• Assist planners, schedulers and first-line supervisors in ensuring work is properly planned, scheduled and executed
  • Work with operations, materials management and engineering to coordinate work activities, and ensure equipment and parts are available as scheduled
  • Prepare CMMS reports and analyze data.

In theory, it’s easy to delineate between the planner, scheduler, coordinator and first-line supervisor roles. However, in practice, the lines are quite blurred. Companies struggle with organizational design in terms of number of positions, mix of duties, physical location, shift coverage and so on. Factors such as company size, physical layout, number of technicians, hours of operation, distribution of trades across shifts, work environment, asset class, complexity of equipment, health/safety/environmental impact, number of assets and many other factors weigh into the decision on optimal organizational design.

There are still many companies in North America that bundled the majority of the responsibilities described above into the first-line supervisor position, even though they have 20 or more technicians and could justify a planner, scheduler, coordinator or hybrid. Typically, in these same companies, some of the longer-term planning duties are assumed by the maintenance manager. As a result, supervisors and managers are overwhelmed: it’s difficult for them to find time to train and coach staff properly, the work backlog increases and the work environment becomes increasingly more reactive.

Common planning/scheduling problems

Even with a dedicated planning function, and sophisticated planning, scheduling and analysis tools available from many of today’s CMMS vendors, companies can still experience problems.

Planner gets no respect: If a planner is ignored by first-line supervisors and higher-level management, it’s often because of the planner’s attitude, skills and experience. The planner position should be considered an advancement opportunity, ideally for one of your best front-line supervisors, not a transition job for someone close to retirement or on disability. The position shouldn’t be filled by a computer junkie or senior clerk, although the best candidates should have comfort with the CMMS. As well, because technicians report to first-line supervisors, planners need to have superior people skills to successfully influence decisions made on the shop floor.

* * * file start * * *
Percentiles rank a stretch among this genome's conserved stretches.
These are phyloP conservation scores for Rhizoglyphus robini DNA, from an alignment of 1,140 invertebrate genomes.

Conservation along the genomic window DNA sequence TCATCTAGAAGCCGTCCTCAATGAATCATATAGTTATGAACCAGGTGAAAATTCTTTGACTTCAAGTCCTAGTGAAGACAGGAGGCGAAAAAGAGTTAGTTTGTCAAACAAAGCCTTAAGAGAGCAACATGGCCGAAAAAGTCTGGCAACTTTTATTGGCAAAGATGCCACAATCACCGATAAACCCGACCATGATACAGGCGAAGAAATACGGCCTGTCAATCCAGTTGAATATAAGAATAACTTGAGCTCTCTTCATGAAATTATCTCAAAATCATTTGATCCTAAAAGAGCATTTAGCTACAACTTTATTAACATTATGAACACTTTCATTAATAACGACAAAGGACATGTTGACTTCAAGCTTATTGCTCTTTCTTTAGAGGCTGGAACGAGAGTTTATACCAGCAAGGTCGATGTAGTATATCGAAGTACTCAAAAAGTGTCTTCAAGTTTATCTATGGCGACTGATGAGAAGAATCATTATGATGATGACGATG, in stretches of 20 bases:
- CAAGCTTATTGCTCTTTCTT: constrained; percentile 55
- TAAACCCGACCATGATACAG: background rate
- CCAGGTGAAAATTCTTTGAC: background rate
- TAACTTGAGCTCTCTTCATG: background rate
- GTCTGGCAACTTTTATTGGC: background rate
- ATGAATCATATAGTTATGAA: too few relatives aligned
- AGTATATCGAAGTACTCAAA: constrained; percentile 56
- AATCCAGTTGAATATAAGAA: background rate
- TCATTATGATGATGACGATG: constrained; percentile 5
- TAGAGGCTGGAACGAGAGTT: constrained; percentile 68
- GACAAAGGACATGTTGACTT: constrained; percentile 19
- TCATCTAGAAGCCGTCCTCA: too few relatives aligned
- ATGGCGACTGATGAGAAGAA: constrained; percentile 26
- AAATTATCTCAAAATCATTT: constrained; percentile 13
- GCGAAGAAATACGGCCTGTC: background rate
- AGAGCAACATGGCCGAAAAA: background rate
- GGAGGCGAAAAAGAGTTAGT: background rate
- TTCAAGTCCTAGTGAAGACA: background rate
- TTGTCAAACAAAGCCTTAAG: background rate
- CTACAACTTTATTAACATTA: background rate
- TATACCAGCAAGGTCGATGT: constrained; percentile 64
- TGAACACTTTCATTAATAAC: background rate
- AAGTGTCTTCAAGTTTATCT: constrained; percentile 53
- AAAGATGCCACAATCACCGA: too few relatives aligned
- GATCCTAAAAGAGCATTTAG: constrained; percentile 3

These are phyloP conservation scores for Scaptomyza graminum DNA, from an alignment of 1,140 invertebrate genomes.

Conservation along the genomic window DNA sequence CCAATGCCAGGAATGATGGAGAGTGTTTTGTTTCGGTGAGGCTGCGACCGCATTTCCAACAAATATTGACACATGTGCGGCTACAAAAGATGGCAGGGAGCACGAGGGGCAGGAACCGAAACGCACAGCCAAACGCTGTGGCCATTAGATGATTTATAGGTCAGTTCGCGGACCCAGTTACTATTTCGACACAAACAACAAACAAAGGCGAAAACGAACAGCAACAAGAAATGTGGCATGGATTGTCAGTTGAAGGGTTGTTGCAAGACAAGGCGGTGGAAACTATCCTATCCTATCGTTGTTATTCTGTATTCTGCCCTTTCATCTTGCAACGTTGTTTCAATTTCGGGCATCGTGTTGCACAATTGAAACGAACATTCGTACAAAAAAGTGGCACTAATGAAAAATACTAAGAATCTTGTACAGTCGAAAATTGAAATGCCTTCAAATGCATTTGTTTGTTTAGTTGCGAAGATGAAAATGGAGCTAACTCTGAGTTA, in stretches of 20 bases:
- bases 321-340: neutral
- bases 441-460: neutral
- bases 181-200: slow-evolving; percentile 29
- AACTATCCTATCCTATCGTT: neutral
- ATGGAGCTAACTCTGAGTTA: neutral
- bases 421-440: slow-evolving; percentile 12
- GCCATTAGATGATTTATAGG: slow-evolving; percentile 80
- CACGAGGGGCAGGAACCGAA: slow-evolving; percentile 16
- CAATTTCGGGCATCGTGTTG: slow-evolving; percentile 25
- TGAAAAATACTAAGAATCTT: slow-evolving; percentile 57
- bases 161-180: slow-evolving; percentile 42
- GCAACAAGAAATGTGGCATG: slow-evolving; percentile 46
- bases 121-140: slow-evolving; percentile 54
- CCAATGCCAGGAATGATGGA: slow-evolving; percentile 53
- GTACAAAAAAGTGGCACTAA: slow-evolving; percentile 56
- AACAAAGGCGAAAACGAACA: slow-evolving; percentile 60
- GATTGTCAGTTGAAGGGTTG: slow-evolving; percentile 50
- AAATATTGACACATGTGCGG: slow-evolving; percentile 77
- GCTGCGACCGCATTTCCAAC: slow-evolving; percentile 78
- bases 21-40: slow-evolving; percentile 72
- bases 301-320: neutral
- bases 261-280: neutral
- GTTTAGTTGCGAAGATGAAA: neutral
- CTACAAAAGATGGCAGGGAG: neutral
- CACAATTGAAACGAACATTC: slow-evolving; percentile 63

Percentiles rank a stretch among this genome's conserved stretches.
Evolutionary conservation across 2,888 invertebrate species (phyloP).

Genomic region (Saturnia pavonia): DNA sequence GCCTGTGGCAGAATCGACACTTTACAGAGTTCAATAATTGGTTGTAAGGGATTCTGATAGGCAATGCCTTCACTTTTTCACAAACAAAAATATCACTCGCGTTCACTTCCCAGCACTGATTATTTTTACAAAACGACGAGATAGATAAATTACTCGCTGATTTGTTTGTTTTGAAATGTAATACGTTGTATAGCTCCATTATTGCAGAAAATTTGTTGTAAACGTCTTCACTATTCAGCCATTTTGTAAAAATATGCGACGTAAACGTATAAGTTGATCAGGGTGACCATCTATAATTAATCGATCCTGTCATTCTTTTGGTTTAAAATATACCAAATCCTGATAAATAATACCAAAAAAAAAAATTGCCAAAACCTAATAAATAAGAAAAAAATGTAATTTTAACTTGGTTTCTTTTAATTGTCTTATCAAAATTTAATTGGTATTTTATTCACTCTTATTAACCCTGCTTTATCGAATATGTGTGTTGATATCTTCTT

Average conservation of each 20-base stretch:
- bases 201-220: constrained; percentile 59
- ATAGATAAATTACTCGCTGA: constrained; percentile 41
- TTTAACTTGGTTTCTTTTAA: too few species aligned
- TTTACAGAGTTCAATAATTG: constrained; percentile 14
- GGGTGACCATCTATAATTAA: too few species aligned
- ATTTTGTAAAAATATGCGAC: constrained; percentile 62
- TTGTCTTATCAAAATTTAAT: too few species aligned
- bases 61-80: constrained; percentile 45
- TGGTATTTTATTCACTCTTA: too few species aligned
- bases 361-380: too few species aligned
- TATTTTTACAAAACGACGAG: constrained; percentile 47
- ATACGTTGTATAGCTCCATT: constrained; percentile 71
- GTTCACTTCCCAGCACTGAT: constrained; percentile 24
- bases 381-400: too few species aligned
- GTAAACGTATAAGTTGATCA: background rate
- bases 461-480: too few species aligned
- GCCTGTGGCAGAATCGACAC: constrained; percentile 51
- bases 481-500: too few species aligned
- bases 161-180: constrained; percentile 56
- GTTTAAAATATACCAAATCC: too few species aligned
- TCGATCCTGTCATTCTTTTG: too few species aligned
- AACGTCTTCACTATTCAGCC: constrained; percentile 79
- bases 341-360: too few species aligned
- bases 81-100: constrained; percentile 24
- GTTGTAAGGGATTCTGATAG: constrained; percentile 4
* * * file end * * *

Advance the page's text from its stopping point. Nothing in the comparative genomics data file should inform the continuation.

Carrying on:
Parts frequently not available: One of the most frustrating scenarios for technicians is to begin a job only to find parts are unavailable. An important aspect of planning and scheduling is to use the CMMS to analyze usage history, obsolescence, inventory turns and stockout frequency to ensure accuracy of vendor lead times, reorder points, economic order quantity and safety stock levels.

Excessive work backlog: Introduction of a dedicated planner should force the maintenance organization to transition to almost 100% planned work, where planned work includes assets and components deemed cost-effective to run to failure. This means critical assets/components are examined to determine the consequences of failure and plan the best maintenance policy. For example, if consequences are negligible, run to failure might be the optimal policy.

Another step in reducing backlog is to use your CMMS to run Pareto analysis each week on work order problem, cause and action codes. The planner can then work with operations, engineering, supply management and maintenance staff to determine the root cause of the top 10 problems causing the backlog. Continually taking corrective action reduces work backlog over time.

Maintainer productivity is low: If the planner is doing the job as described above, the first-line supervisors can emerge from their offices more often, and spend significantly more time on the shop floor. First-line supervisors should be raising the bar on performance by setting aggressive but achievable targets, tracking departmental and individual performance using the CMMS, and of course, supporting technicians with increased training, coaching, rewarding and disciplining.

E-mail Contributing Editor David Berger, P.Eng., partner, Western Management Consultants, at [email protected].